That’s an iPad, being used as a camera. I mentioned this to Michael Jennings, and he told me that the first iPad didn’t have a camera built in. The second one did, but it wasn’t very good. Not designed for proper photoing, merely for video-conferencing. But people used it to take proper photos anyway, or they tried to. And on iPad number three, the camera is quite good. Not in the same league as a dedicated camera, but good enough for many, for taking tourist snaps in good daylight and for telling friends what they are seeing.
I know the feeling. If you are a techy, or if whatever you are doing just has to be really, really good, you use the best kit for each job that you are doing. But if you are a civilian, you just love the idea of one machine that does everything for you. There is just one pile of magic to master, just the one gadget to be faffing about with when you are on holiday. I have never used an iPad, but I entirely know why this guy is using his iPad to take photos, rather than a regular camera type camera.
I talked with him. So, using one of those things to take photos, eh? Yes, he said, and he eagerly showed me some of the photos he had just taken, of Westminster Abbey. They looked fine to me, although a regular CSI character could easily work out the man’s identity from his reflected face in this:
He’s not the first iPad (or Tablet or whatever) photoer I have spotted in recent months, just the first who obliged with a good clear pose for me to photo, a pose which obligingly hid his face.
I have been photoing digital photoers for over a decade, and if there is a technological trend in evidence, it is that the range of cameras being used by digital photoers has slowly grown. First, there were the very first digital cameras, like my very first digital camera. Rather big, very expensive and rather clunky, but they worked! Meanwhile the Real Photographers were going digital, with even bigger and massively more expensive cameras, which looked, then as now, just like regular old cameras that used film, and which made use of the same even more expensive sets of interchangeable lenses. Then cameras started to emerge which were betwixt and between (“bridge” cameras) the little ones and the Real Photographer cameras, like my last two cameras, with their ever more amazing zooming abilities. I try to get cameras in focus whenever I can, and in my photos you can see the zoom numbers climbing as the years have gone by, the latest Canon “bridge” camera being 50x!
And while all that was happening, mobile phones were also getting good enough to use as cameras. Just like my iPad Man, Mobile Phoner relishes only having one machine to fret about, to do everything. Hence the ever increasing smartness of smartphones.
It all reminds me of how General Motors worked out, in the 1920s, that the idea of just one basic kind of car for everyone was silly. Instead GM offered a range of cars, to suit all tastes and pockets. But, there never was a Model T digital camera, available only in black, and the camera market is easier to enter, so there never was a General Cameras either. The range rule has prevailed with digital cameras from the start. It didn’t have to be thought of, it just happened.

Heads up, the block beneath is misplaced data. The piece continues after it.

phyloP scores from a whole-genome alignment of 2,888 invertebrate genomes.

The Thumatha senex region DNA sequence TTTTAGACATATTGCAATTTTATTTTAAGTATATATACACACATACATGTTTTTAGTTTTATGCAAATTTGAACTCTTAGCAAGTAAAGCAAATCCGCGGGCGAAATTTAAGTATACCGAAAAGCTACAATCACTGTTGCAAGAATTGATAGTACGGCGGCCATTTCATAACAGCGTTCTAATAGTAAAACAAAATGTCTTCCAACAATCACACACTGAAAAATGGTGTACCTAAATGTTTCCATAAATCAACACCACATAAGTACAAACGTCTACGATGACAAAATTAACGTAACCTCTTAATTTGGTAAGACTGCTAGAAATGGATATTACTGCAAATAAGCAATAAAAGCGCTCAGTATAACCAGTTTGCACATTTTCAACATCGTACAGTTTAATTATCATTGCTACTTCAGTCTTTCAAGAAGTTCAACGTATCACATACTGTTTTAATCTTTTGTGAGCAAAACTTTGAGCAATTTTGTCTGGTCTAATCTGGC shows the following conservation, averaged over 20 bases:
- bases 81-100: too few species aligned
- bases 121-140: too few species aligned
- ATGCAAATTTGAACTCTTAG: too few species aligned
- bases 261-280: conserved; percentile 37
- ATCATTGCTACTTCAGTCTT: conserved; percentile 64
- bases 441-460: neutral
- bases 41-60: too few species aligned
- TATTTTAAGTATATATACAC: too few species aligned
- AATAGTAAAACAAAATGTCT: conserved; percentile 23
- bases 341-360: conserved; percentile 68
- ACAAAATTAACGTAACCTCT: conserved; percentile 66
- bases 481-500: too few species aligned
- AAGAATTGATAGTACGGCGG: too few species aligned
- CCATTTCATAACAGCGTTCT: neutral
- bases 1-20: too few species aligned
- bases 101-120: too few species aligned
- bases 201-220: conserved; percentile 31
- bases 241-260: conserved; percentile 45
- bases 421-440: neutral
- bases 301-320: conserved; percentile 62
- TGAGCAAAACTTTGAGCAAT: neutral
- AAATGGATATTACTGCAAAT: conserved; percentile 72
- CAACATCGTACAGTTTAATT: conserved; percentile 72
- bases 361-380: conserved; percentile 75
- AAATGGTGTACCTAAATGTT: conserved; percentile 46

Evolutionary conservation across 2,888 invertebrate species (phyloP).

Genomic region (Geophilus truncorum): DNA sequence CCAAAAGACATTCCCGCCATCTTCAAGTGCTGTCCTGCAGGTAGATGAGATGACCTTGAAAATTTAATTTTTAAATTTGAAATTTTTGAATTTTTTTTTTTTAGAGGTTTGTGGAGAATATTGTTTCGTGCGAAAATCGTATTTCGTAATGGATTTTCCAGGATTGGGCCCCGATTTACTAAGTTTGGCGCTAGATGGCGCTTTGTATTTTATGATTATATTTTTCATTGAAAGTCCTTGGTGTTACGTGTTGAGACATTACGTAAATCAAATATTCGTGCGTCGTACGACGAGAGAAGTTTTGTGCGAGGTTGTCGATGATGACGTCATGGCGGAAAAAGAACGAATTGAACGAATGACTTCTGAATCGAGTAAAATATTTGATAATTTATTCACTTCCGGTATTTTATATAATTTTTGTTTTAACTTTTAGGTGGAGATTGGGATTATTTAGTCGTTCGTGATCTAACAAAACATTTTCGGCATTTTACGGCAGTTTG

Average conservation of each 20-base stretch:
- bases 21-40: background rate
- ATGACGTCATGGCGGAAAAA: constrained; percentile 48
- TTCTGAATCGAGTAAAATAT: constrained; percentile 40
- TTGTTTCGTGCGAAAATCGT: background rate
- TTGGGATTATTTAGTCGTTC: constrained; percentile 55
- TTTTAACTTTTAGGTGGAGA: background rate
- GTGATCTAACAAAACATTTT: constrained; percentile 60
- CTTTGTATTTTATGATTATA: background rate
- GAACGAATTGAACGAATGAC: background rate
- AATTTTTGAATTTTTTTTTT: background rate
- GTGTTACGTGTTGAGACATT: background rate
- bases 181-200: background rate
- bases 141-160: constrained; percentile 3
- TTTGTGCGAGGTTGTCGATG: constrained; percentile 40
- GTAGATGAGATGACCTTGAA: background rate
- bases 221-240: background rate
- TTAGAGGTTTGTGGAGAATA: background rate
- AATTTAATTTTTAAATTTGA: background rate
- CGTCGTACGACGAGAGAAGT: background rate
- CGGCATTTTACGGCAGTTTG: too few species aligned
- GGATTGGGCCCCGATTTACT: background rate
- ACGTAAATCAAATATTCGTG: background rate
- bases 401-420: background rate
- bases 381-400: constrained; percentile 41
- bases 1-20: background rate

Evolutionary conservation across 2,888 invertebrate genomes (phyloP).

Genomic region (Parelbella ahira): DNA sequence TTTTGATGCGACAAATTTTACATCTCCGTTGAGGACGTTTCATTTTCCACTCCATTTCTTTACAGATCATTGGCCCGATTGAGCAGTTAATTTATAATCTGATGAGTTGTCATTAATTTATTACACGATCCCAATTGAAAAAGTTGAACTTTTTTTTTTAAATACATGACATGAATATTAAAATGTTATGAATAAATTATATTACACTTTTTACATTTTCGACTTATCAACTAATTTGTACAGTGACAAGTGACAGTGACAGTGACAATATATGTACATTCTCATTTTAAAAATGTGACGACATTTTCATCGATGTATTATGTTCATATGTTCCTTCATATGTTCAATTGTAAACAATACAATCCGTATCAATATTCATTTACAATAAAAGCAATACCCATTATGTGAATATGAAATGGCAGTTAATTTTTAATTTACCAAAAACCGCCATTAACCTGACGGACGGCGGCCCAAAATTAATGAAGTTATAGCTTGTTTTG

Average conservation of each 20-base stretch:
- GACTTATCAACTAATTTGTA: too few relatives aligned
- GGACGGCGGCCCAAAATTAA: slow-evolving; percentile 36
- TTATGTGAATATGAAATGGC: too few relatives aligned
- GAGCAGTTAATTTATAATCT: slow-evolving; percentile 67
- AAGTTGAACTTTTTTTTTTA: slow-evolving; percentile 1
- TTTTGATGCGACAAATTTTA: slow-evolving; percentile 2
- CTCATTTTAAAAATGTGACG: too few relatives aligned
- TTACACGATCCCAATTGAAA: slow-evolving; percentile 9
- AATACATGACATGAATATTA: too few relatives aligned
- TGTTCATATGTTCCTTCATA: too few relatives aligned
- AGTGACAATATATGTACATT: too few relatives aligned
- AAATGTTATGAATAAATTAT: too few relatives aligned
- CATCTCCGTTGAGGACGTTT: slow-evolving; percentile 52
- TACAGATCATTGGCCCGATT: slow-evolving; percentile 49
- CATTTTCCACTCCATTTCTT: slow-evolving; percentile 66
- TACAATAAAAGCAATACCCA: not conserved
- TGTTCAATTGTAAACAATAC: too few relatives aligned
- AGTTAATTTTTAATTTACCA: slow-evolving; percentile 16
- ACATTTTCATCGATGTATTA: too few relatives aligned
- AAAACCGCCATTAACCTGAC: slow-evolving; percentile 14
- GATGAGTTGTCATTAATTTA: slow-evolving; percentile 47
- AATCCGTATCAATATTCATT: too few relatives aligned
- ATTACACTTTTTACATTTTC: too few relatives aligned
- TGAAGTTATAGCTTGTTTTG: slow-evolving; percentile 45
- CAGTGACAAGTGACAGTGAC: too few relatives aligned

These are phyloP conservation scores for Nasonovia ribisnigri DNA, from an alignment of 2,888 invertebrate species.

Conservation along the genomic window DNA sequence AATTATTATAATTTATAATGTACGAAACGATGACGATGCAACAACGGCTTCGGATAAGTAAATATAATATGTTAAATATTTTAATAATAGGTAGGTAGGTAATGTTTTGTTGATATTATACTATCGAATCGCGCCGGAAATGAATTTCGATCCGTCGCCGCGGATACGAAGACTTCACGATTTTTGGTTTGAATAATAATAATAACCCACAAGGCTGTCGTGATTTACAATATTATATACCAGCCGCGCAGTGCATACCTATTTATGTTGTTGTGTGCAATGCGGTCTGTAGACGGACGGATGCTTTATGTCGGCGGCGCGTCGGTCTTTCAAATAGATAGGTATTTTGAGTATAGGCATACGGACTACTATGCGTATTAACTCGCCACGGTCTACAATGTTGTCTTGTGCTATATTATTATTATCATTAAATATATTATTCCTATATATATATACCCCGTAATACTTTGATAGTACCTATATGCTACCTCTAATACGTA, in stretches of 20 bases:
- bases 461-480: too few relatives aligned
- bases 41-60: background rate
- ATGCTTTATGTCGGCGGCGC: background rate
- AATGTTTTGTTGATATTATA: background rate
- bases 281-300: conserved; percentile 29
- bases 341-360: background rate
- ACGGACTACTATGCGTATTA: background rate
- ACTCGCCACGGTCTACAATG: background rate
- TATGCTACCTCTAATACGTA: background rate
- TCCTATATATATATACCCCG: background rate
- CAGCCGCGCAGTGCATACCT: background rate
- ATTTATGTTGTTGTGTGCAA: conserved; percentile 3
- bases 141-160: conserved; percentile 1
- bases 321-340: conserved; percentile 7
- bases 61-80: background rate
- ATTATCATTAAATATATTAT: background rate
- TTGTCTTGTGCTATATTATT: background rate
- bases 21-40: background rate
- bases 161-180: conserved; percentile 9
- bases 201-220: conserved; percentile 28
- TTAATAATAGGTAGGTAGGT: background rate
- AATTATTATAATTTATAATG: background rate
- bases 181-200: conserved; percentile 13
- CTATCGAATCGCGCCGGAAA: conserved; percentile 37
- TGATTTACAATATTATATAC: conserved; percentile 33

This range of cameras is reflected in my latest clutch of photoer photos, here (already linked to above). There is the Real Photographer (1.2), or at any rate the photographer using a Real Photographer camera, the guy with the reflecting sunglasses. There are the ever smaller and ever cheaper dedicated digital cameras, often decked out in bright colours (silver (2.3) and red (3.1) in these photos as well as just black). There is the guy using his smartphone (3.3) to take photos (of the man blowing bubbles on the South Bank). There is the 26x zoom camera (3.2). Even the little red camera (3.1) is 10x, as you can clearly read if you click on that one. Tellingly, there are cameras there where it is a bit hard to tell at a glance if they are single fixed-lens or multiple choice lens, bridge or Real.
There must also be another kind of camera being used, to add to all these others, which is the one that is so small and so unobtrusive that it cannot even be seen. These cameras are hidden in glasses, or in buttons, or in hats, or in jewellery. Time was when only the likes of James Bond had such devices, but now, I presume, anyone who wants such a camera can have one. I must have photoed many such cameras, but I will never know about it.
I salute these invisible cameras with particular fervour. They are Little Brother’s answer to Big Brother’s now ubiquitous and very visible surveillance cameras. These invisible cameras are the reason that They will find it so very hard to ban outdoor photography by civilians, however much They might like to and however hard They try, because They won’t be able to see it happening and tell it to stop.